Image of a jaffa cake

Tonight sees the second episode of the eagerly-anticipated Great British Bake Off 2016. The first didn’t disappoint, with gin flavoured icing so strong it made Mary cough, an unprecedented (though undramatic) number of binned cakes and the controversial replacement of the much-loved squirrel with a pheasant. But of course, what really took hold was Jaffa Cake Gate (to dunk or not to dunk? That is the question). It also – inevitably sparked off the debate of whether a Jaffa Cake is a cake or a biscuit. It’s a cake (as ruled by a judge no less) on the basis that stale cakes go hard whereas stale biscuits go soft. And Jaffa Cakes go hard when stale. Ergo, they are cakes (it is good that the legal profession is concerned with such weighty issues).

Why does it matter?

Two gingerbread men

But why does that even matter? Well it’s all to do with our old friend, VAT. Cakes are not subject to VAT, even if covered in chocolate (like a Jaffa). Biscuits on the other hand are not subject to VAT if they are plain but – and here is the rub – once covered with chocolate, they are considered a “luxury item” and thus do attract VAT (why a chocolate digestive is considered a luxury item and a black forest gateau is not, I have no idea). If you want to get really detailed, two eyes piped in chocolate on gingerbread men are ok, but a full coating is not. (Imagine having a job where you get to make this stuff up.)

A café with a difference

And now you are probably thinking, why does someone who works for a disability charity even know this? Well, it’s all thanks to Café West, our social enterprise in York which provides the in-house café and catering for all of York City Council’s 1300 on site employees. And so knowing what to charge VAT on becomes pretty important when balancing the books! Much more importantly of course, Café West gives people with learning disabilities the opportunity to work in a real café whilst learning skills in catering and customer service to enable them to go on to mainstream employment. And with only 6.8% of people with learning disabilities in paid employment (as compared to 47% of all disabled people and 80% of the population as a whole), projects like Café West play a vital role.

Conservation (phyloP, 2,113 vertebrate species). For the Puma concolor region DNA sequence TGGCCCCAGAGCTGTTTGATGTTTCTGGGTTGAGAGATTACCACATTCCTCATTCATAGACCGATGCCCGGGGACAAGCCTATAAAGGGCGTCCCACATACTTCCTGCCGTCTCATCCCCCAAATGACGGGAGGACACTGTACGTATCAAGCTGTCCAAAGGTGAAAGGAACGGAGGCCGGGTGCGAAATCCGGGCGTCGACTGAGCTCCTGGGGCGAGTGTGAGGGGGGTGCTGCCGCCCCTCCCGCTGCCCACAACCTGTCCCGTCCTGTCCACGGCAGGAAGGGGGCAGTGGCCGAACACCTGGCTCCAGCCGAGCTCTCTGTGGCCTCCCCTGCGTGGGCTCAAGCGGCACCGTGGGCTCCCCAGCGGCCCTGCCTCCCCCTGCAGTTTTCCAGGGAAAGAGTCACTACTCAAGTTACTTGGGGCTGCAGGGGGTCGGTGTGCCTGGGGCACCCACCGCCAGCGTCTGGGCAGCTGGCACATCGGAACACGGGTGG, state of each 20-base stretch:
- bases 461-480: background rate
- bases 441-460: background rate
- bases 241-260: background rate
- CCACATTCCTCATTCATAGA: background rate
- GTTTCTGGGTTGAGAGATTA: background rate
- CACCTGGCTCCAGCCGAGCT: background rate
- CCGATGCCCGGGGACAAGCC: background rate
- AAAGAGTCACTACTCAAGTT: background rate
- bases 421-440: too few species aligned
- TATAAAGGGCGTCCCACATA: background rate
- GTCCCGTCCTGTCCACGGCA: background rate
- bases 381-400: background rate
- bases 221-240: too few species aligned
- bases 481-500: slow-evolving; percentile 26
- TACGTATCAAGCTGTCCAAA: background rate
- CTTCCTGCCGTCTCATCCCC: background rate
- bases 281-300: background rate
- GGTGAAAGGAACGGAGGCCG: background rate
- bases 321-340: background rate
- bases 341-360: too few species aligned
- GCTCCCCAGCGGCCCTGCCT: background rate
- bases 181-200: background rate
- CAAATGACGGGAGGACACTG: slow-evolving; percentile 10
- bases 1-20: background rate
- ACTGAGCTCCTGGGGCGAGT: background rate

But projects like Café West are few and far between and so many people lack the opportunities it provides. That’s why we fundraise for employment and skills related projects that give people the kind of chances in life that most of take for granted. It doesn’t have to cost a lot either; we’re currently piloting a traineeship programme, that for just £1800 provides someone with a learning disability or autism with 13 weeks paid work to learn on the job and receive job coaching to move into employment.

Get involved

If you’ve read this far you probably like cake. So one way you can help is by hosting a 4tea party raise money for projects like Café West. It’s really easy to do – all you need to do is invite your friends, family, neighbours around for tea (and cake) and ask for donations in return. We don’t mind if you serve cakes, biscuits or Jaffa Cakes but please do tweet or post a picture on our Facebook page of how you get on!

Find out more information on 4tea

On your marks, get set, BAKE!

Diane Lightfoot, director of policy and communications (and cake)